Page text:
Girl Scouts Sans Troop

Girl Scouts Sans Troop

I was never a girl scout but I wanted my daughter to be one.  American Mormon boys enroll in church-sponsored Boy Scouts troops. However, the LDS church does not sponsor Girl Scout troops. To be fair to my children and give them equal opportunities, I wanted to find a way for my daughter to access the Girl Scout experience outside of church.

When I went to the Utah Girl Scouts website and tried to sign up, I received a notice saying that because of the high demand for Girl Scouts in my local area, my daughter would not be able to join a troop.  All troops were full. The Girl Scouts website recommended that I volunteer as a Girl Scout leader, find another adult who is not related to me to be my partner, and recruit at least four other girls my daughter’s age in order to establish a brand new troop.

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From the Backlist: Favorite Quotes by Women about Leadership

Nobody-cares-if-you-cant-dance-well.-Just-get-up-and-dance.-Great-dancers-are-not-great-because-of-their-technique-they-are-great-because-of-their-passion-Martha-Graham-quoteApril: My daughter’s PTA just sent an email saying they are decorating her school with quotes about leadership. The email listed 17 quotes and asked if anyone had any other quotes to suggest. All 17 quotes are by men. I think I need to make a lot of suggestions to balance it out. Anyone have any fave quotes by women about leadership? It looks like anything related to vision, hard work or integrity counts.

Deborah:  This is from a rotating list of quotes I used to have in up in my classroom:

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Guest Post: A Mother of One

lori davisby Lori Davis

When I introduce my family at church, the wheels start turning in people’s heads. “Only one child . . . and the daughter’s not a baby.”

Most people assume that I can’t have more children. I must be facing a barrage of fertility treatments. I must be very depressed. No doubt I would be thrilled to hear about the latest alternative medicine miracle fix.

Some people assume that I don’t want more children. I must find motherhood less rewarding than the Church assures me it is. My testimony of families must be on shaky ground.

Either way, I am obviously coping with a major trial. People don’t like to mention it. They might be probing an open wound.

Few have the temerity to ask, but when they do, I find myself tongue-tied. I flounder and bluster, trying to explain myself. The truth is I love motherhood. I expected more children. Those high school sex education videos certainly led me to believe more would come. Reality has been a bit different. And apparently, I’m supposed to feel terrible about this.

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Birth/Rebirth: Welcome baby, you are home.


One of the first times someone asked me to recount my daughter’s birth, I started to speak, and then without meaning to, I started to weep. It was difficult to remember something that was so tender to live.

The contractions started on a Thursday afternoon, when the only thing I wanted was to take a nap. I lay in my bed with my eyes closed. One surge came, and then another, every ten minutes. Each lasted approximately 1 minute and 15 seconds. I could feel them grow. They became easier to manage if I stood or walked. At their end, I would climb back into my bed. I called my husband, Spencer, after about two hours of this. He was at work. I asked him to come home soon–though not necessarily immediately–and to please pick up grapes on the way. However, the next contraction was so forceful that it made me throw up. I called him back and said, “Actually I need you to come home right now.”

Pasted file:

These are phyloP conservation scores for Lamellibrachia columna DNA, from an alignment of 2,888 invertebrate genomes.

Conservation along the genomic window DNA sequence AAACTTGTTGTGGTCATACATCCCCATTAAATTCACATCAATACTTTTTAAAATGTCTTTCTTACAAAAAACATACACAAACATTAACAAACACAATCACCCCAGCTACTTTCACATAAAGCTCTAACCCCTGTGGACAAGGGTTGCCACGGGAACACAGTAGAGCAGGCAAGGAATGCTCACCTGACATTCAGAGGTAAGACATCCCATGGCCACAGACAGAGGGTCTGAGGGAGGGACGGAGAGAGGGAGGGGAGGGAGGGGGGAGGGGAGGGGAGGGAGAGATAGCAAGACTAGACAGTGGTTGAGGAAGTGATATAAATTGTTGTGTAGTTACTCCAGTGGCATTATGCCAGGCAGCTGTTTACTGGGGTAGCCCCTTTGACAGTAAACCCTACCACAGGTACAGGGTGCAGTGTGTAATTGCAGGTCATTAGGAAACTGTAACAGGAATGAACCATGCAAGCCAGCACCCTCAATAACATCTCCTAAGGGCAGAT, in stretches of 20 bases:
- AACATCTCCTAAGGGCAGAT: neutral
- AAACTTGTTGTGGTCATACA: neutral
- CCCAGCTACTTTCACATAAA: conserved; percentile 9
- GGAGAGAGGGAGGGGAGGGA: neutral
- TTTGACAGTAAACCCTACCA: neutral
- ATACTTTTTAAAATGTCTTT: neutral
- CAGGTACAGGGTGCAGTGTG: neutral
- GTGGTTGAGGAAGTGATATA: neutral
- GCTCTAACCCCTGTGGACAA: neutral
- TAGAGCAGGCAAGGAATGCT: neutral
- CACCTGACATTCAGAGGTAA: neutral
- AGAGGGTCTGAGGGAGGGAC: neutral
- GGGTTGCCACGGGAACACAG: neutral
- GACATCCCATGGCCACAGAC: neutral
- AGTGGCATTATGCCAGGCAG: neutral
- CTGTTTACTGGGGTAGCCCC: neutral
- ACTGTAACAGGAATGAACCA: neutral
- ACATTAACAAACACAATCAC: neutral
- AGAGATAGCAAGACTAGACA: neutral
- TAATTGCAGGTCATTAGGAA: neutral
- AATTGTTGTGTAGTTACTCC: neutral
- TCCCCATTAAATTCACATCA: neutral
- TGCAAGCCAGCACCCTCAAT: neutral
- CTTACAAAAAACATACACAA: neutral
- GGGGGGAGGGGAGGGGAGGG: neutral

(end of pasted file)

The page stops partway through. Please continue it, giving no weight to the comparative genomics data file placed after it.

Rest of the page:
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Birth/Rebirth: A Precipitous Birth Story


Henry Lee Raynes Matthews, 3/30/2013, 8 lbs 12 oz

I am an unapologetic lover of birth stories. I love hearing them and I love sharing my own. I have four children and I have written many times about the aspects of three of those births. My last child was born nine months ago and I have yet to write anything about it. In fact, I am not sure I ever would have unless Spunky asked me to tell the story for this series. Birth stories can be painful; they can trigger traumatic memories, insecurity about our bodies, and sadness over the loss of a child or not having children. These are all valid feelings and I want to apologize if my story causes these emotions for any of you.

It has taken me months to sort through my feelings about my last birth. It was a difficult pregnancy. I had been diagnosed with gestational diabetes in previous pregnancies and had controlled it through diet, exercise and medication. It was discovered, in the last pregnancy that I would ever have, that the diagnosis had been wrong and that I am actually a Type 1 diabetic who, hopefully, only exhibits symptoms in pregnancy. It was a hard diagnosis to receive, my mother is a Type 1 diabetic and her disease had a profound impact on my childhood. If I had been properly diagnosed in previous pregnancies I would have known that each successive pregnancy increased my risk of remaining a Type 1 diabetic, a reality that probably would have affected my decision to have more children. 

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